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by Jess Buskirk
Very few items of porch and patio furniture offer the peace and relaxation of hammocks and swings, and as far as outdoor furniture is concerned, it's hard to compete with a porch swing's decorative charm. Because porch swings need to support weight without compromising the stability of the porch, it's important to take the time to complete the installation safely. A little planning before and during the installation goes a long way in ensuring your new porch swing remains enjoyable for years to come.
Select an area with plenty of room. Even if you don't plan on your porch swing doing much swinging, you'll need at least 3 feet of space between the swing and nearby structures.
Check your support beams. If you are unsure of how much weight the beams can tolerate, ask a carpenter to take a look before you drill into the beams. If the beams cannot support the weight of the porch swing and its occupants, free-standing A-frames can be purchased instead.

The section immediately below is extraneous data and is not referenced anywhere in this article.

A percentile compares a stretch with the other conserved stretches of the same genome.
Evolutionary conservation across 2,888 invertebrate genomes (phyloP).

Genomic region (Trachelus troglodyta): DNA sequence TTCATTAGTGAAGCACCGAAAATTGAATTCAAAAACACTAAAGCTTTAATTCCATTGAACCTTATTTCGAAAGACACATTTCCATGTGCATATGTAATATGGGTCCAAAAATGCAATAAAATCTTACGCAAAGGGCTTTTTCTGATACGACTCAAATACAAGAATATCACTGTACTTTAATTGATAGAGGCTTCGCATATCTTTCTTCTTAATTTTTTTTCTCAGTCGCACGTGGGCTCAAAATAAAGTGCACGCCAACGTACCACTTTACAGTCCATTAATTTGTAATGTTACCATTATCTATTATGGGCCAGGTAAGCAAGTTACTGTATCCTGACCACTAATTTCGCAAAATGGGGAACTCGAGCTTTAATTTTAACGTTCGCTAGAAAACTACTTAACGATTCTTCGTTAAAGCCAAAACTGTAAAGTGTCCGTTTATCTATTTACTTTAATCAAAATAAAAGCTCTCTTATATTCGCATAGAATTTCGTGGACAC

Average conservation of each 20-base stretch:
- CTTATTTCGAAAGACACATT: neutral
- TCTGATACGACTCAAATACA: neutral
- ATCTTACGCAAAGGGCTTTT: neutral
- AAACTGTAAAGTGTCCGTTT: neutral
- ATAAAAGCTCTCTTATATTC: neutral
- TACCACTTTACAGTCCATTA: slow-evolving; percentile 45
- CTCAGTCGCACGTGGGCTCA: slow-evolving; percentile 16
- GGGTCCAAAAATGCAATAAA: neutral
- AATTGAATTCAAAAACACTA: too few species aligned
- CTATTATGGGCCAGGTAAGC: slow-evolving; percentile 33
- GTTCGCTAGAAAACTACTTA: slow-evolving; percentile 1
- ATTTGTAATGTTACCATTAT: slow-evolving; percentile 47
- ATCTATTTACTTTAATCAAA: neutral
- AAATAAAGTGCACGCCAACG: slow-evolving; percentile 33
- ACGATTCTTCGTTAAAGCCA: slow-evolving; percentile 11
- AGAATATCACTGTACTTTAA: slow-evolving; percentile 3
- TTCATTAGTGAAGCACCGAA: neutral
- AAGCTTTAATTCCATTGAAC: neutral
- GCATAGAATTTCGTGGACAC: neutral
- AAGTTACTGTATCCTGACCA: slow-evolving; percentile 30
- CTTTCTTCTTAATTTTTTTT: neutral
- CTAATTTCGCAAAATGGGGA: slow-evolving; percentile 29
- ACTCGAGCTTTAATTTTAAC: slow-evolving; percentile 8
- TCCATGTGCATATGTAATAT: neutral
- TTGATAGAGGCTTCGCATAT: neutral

Take correct measurements. Measure the length of the swing, and then add 2 inches onto that length. This will be your measurement when you drill the holes for the chains. Adding the extra couple of inches helps disperse the weight of the swing.
Mark the beam before drilling. Use a pencil to mark the spots on the support beam where you will be drilling the holes.
Drill holes into the support beam. After you have drilled the holes, screw in the eye bolts. Drilling the holes first prevents the wood from splitting.
Hang the swing. Thread the swing's chains through the eye bolts. You may need to experiment with the length of the chains to find the ideal position for the swing. The excess chain can be cut, strapped or left alone.
You can also hang porch swings from sturdy tree branches when a porch is not available. Wrap a rubber hose between the swing's chain and the tree branch, and secure the chain by looping it around the branch and fastening it with a large rust-resistant bolt.